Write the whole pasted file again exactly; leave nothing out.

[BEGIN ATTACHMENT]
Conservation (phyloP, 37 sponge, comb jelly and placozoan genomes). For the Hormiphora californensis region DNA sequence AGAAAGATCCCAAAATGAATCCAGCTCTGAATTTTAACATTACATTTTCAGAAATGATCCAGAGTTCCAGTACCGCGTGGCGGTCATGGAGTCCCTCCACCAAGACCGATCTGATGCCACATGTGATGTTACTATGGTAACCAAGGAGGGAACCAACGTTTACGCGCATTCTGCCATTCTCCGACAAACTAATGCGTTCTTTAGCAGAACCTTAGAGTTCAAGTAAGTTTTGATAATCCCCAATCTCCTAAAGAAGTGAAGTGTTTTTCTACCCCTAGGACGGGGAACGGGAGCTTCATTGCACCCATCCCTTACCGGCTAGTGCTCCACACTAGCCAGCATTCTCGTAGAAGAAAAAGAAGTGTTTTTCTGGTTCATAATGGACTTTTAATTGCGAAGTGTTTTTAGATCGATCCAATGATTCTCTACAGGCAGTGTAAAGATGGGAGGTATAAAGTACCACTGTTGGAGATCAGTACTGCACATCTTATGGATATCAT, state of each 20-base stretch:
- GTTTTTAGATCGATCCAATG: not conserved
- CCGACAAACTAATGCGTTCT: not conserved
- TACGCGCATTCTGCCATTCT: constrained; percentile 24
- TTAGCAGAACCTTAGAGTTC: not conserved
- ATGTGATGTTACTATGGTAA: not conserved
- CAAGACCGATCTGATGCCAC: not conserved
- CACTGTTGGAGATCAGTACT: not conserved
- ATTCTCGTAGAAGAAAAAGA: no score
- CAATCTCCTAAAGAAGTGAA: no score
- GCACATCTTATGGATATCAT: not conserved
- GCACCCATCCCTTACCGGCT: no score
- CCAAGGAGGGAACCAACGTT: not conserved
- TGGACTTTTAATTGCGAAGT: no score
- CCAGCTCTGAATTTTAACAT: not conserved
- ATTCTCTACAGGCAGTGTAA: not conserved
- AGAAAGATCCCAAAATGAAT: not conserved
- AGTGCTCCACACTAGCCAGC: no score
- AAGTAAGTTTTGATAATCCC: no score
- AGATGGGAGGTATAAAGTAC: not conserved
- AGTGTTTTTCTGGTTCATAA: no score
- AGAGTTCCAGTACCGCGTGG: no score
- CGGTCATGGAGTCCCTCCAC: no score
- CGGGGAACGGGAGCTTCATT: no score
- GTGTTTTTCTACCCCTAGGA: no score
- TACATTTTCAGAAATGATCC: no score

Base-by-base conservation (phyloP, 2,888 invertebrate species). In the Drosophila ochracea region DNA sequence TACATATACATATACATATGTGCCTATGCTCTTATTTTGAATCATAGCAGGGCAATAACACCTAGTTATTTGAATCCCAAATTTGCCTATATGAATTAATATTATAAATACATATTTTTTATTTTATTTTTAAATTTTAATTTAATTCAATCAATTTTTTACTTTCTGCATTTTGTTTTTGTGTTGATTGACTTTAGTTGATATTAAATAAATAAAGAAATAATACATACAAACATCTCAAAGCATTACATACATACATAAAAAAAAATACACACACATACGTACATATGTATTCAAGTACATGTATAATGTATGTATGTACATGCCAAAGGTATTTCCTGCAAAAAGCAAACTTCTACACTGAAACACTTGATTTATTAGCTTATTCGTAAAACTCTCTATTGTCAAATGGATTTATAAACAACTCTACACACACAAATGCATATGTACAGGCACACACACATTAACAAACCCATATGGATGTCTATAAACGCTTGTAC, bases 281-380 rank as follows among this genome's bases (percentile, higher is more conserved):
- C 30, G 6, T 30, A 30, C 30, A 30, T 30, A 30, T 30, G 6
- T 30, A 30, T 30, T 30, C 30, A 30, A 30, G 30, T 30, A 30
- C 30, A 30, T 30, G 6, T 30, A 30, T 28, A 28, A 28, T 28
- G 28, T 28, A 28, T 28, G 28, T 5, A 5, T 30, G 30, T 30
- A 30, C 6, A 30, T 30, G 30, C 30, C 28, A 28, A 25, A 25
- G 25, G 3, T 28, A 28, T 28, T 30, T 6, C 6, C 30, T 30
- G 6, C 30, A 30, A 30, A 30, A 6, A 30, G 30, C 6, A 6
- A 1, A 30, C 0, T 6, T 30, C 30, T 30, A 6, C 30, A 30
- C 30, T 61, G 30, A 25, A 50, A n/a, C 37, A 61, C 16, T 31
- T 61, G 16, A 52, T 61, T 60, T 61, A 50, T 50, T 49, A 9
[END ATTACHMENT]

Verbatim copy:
Conservation (phyloP, 37 sponge, comb jelly and placozoan genomes). For the Hormiphora californensis region DNA sequence AGAAAGATCCCAAAATGAATCCAGCTCTGAATTTTAACATTACATTTTCAGAAATGATCCAGAGTTCCAGTACCGCGTGGCGGTCATGGAGTCCCTCCACCAAGACCGATCTGATGCCACATGTGATGTTACTATGGTAACCAAGGAGGGAACCAACGTTTACGCGCATTCTGCCATTCTCCGACAAACTAATGCGTTCTTTAGCAGAACCTTAGAGTTCAAGTAAGTTTTGATAATCCCCAATCTCCTAAAGAAGTGAAGTGTTTTTCTACCCCTAGGACGGGGAACGGGAGCTTCATTGCACCCATCCCTTACCGGCTAGTGCTCCACACTAGCCAGCATTCTCGTAGAAGAAAAAGAAGTGTTTTTCTGGTTCATAATGGACTTTTAATTGCGAAGTGTTTTTAGATCGATCCAATGATTCTCTACAGGCAGTGTAAAGATGGGAGGTATAAAGTACCACTGTTGGAGATCAGTACTGCACATCTTATGGATATCAT, state of each 20-base stretch:
- GTTTTTAGATCGATCCAATG: not conserved
- CCGACAAACTAATGCGTTCT: not conserved
- TACGCGCATTCTGCCATTCT: constrained; percentile 24
- TTAGCAGAACCTTAGAGTTC: not conserved
- ATGTGATGTTACTATGGTAA: not conserved
- CAAGACCGATCTGATGCCAC: not conserved
- CACTGTTGGAGATCAGTACT: not conserved
- ATTCTCGTAGAAGAAAAAGA: no score
- CAATCTCCTAAAGAAGTGAA: no score
- GCACATCTTATGGATATCAT: not conserved
- GCACCCATCCCTTACCGGCT: no score
- CCAAGGAGGGAACCAACGTT: not conserved
- TGGACTTTTAATTGCGAAGT: no score
- CCAGCTCTGAATTTTAACAT: not conserved
- ATTCTCTACAGGCAGTGTAA: not conserved
- AGAAAGATCCCAAAATGAAT: not conserved
- AGTGCTCCACACTAGCCAGC: no score
- AAGTAAGTTTTGATAATCCC: no score
- AGATGGGAGGTATAAAGTAC: not conserved
- AGTGTTTTTCTGGTTCATAA: no score
- AGAGTTCCAGTACCGCGTGG: no score
- CGGTCATGGAGTCCCTCCAC: no score
- CGGGGAACGGGAGCTTCATT: no score
- GTGTTTTTCTACCCCTAGGA: no score
- TACATTTTCAGAAATGATCC: no score

Base-by-base conservation (phyloP, 2,888 invertebrate species). In the Drosophila ochracea region DNA sequence TACATATACATATACATATGTGCCTATGCTCTTATTTTGAATCATAGCAGGGCAATAACACCTAGTTATTTGAATCCCAAATTTGCCTATATGAATTAATATTATAAATACATATTTTTTATTTTATTTTTAAATTTTAATTTAATTCAATCAATTTTTTACTTTCTGCATTTTGTTTTTGTGTTGATTGACTTTAGTTGATATTAAATAAATAAAGAAATAATACATACAAACATCTCAAAGCATTACATACATACATAAAAAAAAATACACACACATACGTACATATGTATTCAAGTACATGTATAATGTATGTATGTACATGCCAAAGGTATTTCCTGCAAAAAGCAAACTTCTACACTGAAACACTTGATTTATTAGCTTATTCGTAAAACTCTCTATTGTCAAATGGATTTATAAACAACTCTACACACACAAATGCATATGTACAGGCACACACACATTAACAAACCCATATGGATGTCTATAAACGCTTGTAC, bases 281-380 rank as follows among this genome's bases (percentile, higher is more conserved):
- C 30, G 6, T 30, A 30, C 30, A 30, T 30, A 30, T 30, G 6
- T 30, A 30, T 30, T 30, C 30, A 30, A 30, G 30, T 30, A 30
- C 30, A 30, T 30, G 6, T 30, A 30, T 28, A 28, A 28, T 28
- G 28, T 28, A 28, T 28, G 28, T 5, A 5, T 30, G 30, T 30
- A 30, C 6, A 30, T 30, G 30, C 30, C 28, A 28, A 25, A 25
- G 25, G 3, T 28, A 28, T 28, T 30, T 6, C 6, C 30, T 30
- G 6, C 30, A 30, A 30, A 30, A 6, A 30, G 30, C 6, A 6
- A 1, A 30, C 0, T 6, T 30, C 30, T 30, A 6, C 30, A 30
- C 30, T 61, G 30, A 25, A 50, A n/a, C 37, A 61, C 16, T 31
- T 61, G 16, A 52, T 61, T 60, T 61, A 50, T 50, T 49, A 9